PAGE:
Few New Yorkers venture to South Street Seaport for dinner (the captive tourist audience is another story). But with the fish market gone, Calatrava’s cubes on the horizon, and the impending greening of the waterfront, the little enclave Realtors are calling Seaport North is attracting a new wave of restaurants and bars that are setting up shop alongside historic haunts like Carmine’s and Bridge Cafe. Entrepreneurs, drawn by Front Street’s potential to become the next Stone Street (and by the well-heeled, and presumably hungry tenants of 96 new luxury rentals at Historic Front Street), are bringing estate-grown wines, buffalo mozzarella, and Fair Trade coffee to a neighborhood Joseph Mitchell would barely recognize. A preview of the new culinary landscape.
1. Salud! Restaurant & Bar
142 Beekman St., at Front St.; 212-566-2220
A tropical touch of Miami Beach a block away from the chain-store-glutted Seaport, Salud! specializes in Pan-Latino tapas and mixes the best caipirinha south of Chambers Street.
2. Stella Maris
213–217 Front St., at Beekman St.
Dublin-born, London-trained Darren Pettigrew, onetime chef at Ulysses on Stone Street, combined two adjacent spaces to create a French-doored breakfast nook, a black-onyx raw bar, and a dining room where he’ll serve (by August, he hopes) a seasonal, modern European menu with a gastropub touch or two: Think black sole imported from Ireland, not corned beef and cabbage.
140 Beekman St., at Front St. 212-962-8606
Not to be confused with the uptown pasta emporiums, this decrepit red-sauce relic caters almost exclusively to a caterwauling tourist crowd but is not without its charms. Heaping platters of seafood come with an iceberg-lettuce salad and a sloppy plate of spaghetti that, truth be told, kind of hits the spot.
4. Il Brigante
214 Front St., nr. Beekman St.
Calabria native Venanzio Pasubio aims to open his trattoria-pizzeria, whose name he translates as “lonely mountain person,” by August. His thin-crust pizzas will be baked in a wood-burning brick oven and sold by the pie, along with antipasti, baked pasta, and seafood.
5. Jack’s Stir Brew
222 Front St., nr. Beekman St.
Everyone’s favorite Greenwich Village actor/philosopher/ sustainable-coffee-bean advocate Jack Mazzola brings his patented stir-brew technology (plus Ronnybrook Farm yogurt, Keeper Springs water, and vegan scones) down to Front Street this summer. Loyal coffee-geek groupies to follow.
6. Bin No. 220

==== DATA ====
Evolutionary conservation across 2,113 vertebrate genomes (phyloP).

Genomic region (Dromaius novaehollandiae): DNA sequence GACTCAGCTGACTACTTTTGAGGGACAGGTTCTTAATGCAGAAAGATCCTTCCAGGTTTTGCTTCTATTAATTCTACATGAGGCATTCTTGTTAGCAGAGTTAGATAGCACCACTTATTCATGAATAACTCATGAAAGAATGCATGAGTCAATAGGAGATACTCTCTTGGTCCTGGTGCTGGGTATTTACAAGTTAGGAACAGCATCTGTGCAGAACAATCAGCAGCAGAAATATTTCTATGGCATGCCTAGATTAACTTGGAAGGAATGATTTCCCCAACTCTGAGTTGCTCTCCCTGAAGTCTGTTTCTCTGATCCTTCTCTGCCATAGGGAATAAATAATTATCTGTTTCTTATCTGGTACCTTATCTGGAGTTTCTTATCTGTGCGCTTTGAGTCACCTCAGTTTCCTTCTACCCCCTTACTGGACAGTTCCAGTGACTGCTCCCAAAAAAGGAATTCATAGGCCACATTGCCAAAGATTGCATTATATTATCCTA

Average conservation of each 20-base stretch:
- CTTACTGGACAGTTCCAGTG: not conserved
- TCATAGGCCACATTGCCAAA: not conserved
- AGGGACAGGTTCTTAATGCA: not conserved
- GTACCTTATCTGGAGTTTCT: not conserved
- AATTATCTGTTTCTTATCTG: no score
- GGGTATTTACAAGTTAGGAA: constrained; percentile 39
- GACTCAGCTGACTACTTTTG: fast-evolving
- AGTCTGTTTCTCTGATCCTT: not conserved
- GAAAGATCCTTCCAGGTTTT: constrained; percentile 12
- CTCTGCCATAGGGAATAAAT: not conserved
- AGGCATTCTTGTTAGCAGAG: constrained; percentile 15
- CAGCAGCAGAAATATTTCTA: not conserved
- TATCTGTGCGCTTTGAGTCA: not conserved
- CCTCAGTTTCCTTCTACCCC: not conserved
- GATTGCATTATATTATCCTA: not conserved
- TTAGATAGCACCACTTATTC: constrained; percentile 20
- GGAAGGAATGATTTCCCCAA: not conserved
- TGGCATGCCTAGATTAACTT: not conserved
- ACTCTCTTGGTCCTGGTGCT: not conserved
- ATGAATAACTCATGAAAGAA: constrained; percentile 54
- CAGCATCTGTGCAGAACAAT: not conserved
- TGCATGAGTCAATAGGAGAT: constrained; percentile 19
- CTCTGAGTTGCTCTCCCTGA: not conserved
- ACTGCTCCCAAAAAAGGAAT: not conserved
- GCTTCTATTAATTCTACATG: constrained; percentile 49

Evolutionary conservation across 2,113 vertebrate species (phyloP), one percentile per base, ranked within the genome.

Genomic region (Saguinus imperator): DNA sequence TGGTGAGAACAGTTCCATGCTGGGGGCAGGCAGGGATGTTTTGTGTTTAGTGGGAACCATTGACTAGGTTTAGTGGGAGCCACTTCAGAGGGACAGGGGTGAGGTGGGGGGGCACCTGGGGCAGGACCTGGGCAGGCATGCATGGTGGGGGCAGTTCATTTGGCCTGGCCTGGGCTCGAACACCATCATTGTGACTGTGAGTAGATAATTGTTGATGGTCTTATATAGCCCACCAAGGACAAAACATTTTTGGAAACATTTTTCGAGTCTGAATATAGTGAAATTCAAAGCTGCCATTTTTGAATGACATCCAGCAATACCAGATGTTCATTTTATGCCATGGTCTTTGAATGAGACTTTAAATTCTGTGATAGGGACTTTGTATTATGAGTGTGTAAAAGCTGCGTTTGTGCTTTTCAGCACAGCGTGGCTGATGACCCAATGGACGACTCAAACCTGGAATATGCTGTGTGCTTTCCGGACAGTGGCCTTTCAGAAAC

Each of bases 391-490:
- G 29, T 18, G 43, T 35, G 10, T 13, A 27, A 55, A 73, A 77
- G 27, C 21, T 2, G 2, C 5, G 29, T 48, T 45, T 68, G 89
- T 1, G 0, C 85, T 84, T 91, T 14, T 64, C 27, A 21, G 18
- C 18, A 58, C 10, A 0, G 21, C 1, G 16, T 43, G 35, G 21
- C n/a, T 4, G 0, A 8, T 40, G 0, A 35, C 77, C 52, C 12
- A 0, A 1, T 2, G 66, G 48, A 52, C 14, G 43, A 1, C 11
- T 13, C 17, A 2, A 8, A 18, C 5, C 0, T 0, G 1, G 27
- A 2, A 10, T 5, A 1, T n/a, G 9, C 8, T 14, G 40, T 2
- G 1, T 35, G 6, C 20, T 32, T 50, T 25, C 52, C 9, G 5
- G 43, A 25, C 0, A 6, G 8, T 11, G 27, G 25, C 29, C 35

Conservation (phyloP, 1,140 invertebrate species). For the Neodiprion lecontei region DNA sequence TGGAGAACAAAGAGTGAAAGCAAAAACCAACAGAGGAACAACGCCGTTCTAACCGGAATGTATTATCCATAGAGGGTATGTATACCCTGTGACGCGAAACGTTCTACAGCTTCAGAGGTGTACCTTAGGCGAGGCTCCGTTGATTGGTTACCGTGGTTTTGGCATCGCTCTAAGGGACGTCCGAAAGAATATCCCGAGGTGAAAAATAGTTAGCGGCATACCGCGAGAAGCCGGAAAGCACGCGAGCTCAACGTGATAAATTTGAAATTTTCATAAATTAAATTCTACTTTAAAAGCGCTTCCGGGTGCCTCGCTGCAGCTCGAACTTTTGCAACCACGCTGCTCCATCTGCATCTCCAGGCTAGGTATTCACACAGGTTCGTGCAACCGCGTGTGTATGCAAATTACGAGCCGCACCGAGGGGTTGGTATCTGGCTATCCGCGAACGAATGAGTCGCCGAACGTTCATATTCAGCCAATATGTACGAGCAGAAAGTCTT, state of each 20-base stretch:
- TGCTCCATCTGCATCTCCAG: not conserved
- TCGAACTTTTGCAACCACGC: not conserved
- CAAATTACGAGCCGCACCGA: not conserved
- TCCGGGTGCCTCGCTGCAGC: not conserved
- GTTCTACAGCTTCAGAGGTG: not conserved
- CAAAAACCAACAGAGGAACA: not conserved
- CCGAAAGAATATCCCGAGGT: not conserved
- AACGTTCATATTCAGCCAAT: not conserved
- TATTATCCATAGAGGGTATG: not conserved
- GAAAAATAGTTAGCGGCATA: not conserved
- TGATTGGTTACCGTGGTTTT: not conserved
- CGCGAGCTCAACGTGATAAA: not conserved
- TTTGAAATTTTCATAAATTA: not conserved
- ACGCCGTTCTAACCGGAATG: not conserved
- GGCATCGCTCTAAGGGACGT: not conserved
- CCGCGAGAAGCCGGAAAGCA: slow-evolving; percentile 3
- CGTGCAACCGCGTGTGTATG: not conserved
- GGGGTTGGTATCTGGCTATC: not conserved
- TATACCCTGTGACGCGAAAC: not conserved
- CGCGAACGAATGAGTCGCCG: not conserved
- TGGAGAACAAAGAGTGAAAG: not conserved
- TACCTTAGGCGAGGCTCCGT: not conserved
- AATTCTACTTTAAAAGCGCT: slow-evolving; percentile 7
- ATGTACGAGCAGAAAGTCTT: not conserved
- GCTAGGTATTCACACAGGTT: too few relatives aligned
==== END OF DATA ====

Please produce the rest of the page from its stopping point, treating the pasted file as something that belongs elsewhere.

220 Front St., nr. Beekman St. 212-374-9463
The owners of this new wine bar—a more sedate scene than Jeremy’s Ale House up the block—have very different tastes in wine, so they’ve organized their list accordingly: How Sandy’s choices stack up against Calli’s is for you to decide.
7. Barbarini Alimentari
225 Front St., nr. Beekman St. 212-227-8890
Starting this week, Pepe Rosso alums Claudio Marini (Caffè Linda) and Stefano Barbagallo (Paprika) sell upscale Italian groceries from burrata to speck, plus prepared foods like fava-and-pecorino salad, spaghetti alla chitarra, and open-faced veal tonnato sandwiches for takeout and catering.
236 Front St., at Peck Slip
Victor Chan already has two Seaport businesses—A Bite to Eat, “Home of the Slamwich,” and a remarkably versatile cyber-cigar-coffee-beer bar. His new sushi bar, which he hopes to open by September, will offer heart-shaped rolls, a Pan-Asian snack menu, and outdoor seating.
9. Nelson Blue
235 Front St., at Peck Slip
Unless his partner objects, Puck Fair bartender Paulie Morgan will name their New Zealand restaurant and bar after his antipodean hometown, Nelson, on the tip of the South Island. By the end of the year, they expect to be serving Marlborough whites, Hawkes Bay reds, and Kiwi-inspired seafood and game.
10. Pasanella and Son Vintners
115 South St., nr. Beekman St. 212-233-8383
The pet project of the architect who lives upstairs, this stylish wine shop arranges bottles by the kind of food you’d eat with them (pizza, barbecue), and displays its rosé selection in the open trunk of a vintage Ferrari.
11. Table Tales Cafe
243 Water St., nr. Peck Slip; 212-766-2370
A local catering company plans to open this BYO comfort-food café adjacent to the Seamen’s Church Institute, serving barbecued-brisket sandwiches and salt-and-pepper soft-shell crabs, after July 4.
22 Peck Slip, nr. Water St.
After three decades keeping the neighborhood awash in Styrofoam buckets of beer, Jeremy’s Ale House owner Jeremy Holin invests in china and stemware for his second spot, a comparatively posh raw-bar-and-seafood restaurant around the corner. Within a week or two, Holin hopes to be operating “the kind of place where people can bring a client for lunch.”
21 Peck Slip, at Water St.; 212-349-4433
A rustic oak-planked home-away-from-home for its expat Italian owners, their friends, and anyone else seeking a place to celebrate the good life, Italian style, which of course involves wine doled out by the bottle or the quartino, as well as prosciutto, pasta, pizza, and gelato.